What is False Advertising
The Consumer Protection Act of 2007 deems advertising as misleading if it involves “false, misleading, or deceptive information that is likely to cause the average consumer to act in a way they might otherwise not.”
You might think that false advertising is showing appealing food via a commercial or billboard only to get to the restaurant and find the burgers aren’t super-sized nor are other featured menu items matching the pictures in the ad. However, this isn’t truly false advertising. False advertising occurs most often when important information that the consumer needs to make a decision is left out.
Take, for instance, the advertisements for pharmaceutical drugs. Even if some medications can cause serious health issues such as a heart attack or stroke, the manufacturer must disclose this knowledge so that the consumer can make an “informed decision.”
What are Some Examples of False Advertising?
One type of false advertising is an untrue claim about the goods and/or services advertised. For instance, if a company advertises blue fidget spinners made from sterling silver, those fidget spinners had better be blue in color and of the most authentic of silvers.
Next, advertising price incorrectly can provoke a consumer to buy a product only to find he or she has been charged a much-higher price than expected. Advertising low prices to lure customers only to charge them a non-sale price is considered false advertising.
Misrepresenting the product in any way can be viewed as false advertising. For instance, claiming to provide free delivery for a good or service only to add a charge to the consumer for delivery is a prime example of fraudulent advertising.
Leaving out any type of pertinent information regarding the good or service being provided is false advertisement.
Should a business attempt to claim membership in an organization that would make it appear more credible – for instance, a business claiming to be a part of the Better Business Bureau if it is not, this is considered false advertising.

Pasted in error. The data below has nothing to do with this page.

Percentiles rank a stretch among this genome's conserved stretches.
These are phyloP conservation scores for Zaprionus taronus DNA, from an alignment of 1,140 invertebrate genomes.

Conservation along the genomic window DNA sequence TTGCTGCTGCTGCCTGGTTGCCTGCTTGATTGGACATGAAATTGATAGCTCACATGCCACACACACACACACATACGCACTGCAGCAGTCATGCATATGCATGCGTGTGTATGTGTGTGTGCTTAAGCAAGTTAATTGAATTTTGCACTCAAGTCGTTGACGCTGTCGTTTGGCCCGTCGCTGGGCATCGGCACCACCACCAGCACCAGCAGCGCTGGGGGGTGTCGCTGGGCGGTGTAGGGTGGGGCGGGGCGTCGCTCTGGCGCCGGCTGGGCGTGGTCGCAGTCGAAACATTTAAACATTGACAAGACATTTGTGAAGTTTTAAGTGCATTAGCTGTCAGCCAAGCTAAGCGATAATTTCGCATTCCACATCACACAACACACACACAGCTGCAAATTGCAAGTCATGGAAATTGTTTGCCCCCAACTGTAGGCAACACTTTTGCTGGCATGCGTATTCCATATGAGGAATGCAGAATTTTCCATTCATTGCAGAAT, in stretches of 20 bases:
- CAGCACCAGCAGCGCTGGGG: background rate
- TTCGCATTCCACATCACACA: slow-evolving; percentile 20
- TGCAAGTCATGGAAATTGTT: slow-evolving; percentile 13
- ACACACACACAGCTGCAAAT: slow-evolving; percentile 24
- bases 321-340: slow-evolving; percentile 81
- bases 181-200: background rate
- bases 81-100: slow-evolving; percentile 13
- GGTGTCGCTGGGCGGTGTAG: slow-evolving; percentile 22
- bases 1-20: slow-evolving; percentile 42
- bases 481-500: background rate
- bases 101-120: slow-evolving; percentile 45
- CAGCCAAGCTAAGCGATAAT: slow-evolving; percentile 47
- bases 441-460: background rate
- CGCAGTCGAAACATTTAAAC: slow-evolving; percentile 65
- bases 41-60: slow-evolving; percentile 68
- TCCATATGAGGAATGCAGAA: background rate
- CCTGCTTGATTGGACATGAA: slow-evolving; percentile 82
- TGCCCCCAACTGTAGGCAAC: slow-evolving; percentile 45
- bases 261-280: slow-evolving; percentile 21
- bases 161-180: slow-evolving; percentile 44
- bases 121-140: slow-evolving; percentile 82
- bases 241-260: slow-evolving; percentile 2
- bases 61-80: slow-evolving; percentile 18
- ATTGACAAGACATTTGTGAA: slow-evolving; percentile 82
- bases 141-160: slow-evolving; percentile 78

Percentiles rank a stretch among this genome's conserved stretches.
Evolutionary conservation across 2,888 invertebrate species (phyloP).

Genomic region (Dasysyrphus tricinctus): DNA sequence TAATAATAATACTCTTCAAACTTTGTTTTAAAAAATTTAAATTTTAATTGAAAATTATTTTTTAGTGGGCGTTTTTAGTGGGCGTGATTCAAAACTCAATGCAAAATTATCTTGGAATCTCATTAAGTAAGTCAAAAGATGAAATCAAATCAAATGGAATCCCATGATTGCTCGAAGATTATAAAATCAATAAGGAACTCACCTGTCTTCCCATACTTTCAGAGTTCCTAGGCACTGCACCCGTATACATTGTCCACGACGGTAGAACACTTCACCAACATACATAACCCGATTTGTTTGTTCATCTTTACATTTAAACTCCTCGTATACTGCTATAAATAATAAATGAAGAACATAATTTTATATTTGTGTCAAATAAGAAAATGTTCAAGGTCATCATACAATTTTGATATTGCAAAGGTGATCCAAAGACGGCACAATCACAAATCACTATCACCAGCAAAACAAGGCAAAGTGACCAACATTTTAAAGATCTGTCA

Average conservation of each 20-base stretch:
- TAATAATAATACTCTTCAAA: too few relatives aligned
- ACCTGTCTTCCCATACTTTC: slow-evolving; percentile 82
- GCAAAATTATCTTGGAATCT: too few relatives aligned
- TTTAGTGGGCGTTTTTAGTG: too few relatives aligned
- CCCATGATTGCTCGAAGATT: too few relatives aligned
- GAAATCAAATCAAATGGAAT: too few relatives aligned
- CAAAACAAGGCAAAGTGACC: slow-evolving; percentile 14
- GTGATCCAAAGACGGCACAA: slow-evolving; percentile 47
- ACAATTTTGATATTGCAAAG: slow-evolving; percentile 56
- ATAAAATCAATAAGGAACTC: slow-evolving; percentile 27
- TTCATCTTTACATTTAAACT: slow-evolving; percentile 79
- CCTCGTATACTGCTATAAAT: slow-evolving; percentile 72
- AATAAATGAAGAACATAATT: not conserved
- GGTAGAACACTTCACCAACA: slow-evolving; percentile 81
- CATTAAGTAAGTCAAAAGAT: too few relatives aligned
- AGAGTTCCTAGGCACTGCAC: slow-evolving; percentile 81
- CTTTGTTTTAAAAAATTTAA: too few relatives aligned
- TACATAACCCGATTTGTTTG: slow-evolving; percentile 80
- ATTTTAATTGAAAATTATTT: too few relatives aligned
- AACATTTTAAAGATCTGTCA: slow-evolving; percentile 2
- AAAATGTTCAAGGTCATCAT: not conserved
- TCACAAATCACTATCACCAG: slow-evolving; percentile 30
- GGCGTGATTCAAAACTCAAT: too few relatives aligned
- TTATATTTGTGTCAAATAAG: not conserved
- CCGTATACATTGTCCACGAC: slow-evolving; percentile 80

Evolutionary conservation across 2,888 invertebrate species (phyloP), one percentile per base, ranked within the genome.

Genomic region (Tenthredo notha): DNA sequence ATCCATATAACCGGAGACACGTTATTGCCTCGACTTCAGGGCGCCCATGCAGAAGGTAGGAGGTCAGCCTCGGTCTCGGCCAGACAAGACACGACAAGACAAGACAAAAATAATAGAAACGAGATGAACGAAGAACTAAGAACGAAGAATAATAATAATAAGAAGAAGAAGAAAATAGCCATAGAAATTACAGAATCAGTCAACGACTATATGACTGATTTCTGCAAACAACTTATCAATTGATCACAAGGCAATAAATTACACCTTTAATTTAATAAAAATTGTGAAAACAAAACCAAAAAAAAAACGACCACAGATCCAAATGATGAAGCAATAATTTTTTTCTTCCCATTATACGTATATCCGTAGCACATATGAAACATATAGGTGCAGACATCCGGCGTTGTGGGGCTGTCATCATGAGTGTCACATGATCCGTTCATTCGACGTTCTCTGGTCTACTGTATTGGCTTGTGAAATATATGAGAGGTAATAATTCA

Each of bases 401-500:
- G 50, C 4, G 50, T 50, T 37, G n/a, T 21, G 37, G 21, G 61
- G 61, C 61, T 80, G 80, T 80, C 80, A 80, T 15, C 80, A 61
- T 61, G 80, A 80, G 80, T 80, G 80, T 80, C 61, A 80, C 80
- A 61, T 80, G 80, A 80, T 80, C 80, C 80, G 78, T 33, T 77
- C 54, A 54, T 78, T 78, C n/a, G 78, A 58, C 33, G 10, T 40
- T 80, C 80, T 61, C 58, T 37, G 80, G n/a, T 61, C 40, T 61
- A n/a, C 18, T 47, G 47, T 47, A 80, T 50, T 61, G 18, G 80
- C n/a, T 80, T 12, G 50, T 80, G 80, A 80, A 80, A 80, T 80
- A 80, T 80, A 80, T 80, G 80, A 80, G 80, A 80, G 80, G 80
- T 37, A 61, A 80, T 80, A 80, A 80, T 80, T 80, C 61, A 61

Any time the business advertises information that could be misleading or misconstrued, even if the initial information is correct, can be considered false advertising.
What Laws Exist to Protect Consumers Against False Advertising?
Section 5 of the Federal Trade Commission Act declares deceptive acts or practices that make products and services appear to be something that they are not an illegal act.
The Federal Trade Commission refers to hidden fees that a consumer might not know about prior to purchasing a product (but that are reflected in the final price) as “cramming.” This is also illegal.
Certainty in terms means that products offering a guarantee or warranty must live up to said promise or be guilty of false advertising.
The federal Lanham Act is a primary legality that allows for civil lawsuits against companies that knowingly participate in false advertising.
What can the Consumer do if they Suspect they’ve been Victims of False Advertising?
You can file a lawsuit or take other legal action if you have incurred some type of financial loss “or other damage.” Before you consider legal action, you may want to consider filing a complaint with the Better Business Bureau (BBB.org), a nonprofit organization that offers dispute resolution services to consumers. BBB handles about a million complaints a year, of which about two-thirds are resolved. This service is free to consumers thanks to the BBB Accredited Businesses that support its mission of marketplace trust.
You’ll want to find an attorney who specializes in consumer law. Research will help you to find lawyers with this qualification, but a free consultation can tell you more. Ask your attorney about references just to be sure.
False advertising can have a detrimental effect on the consumer. If you feel like you’ve been had by a business, then contact a reputable attorney.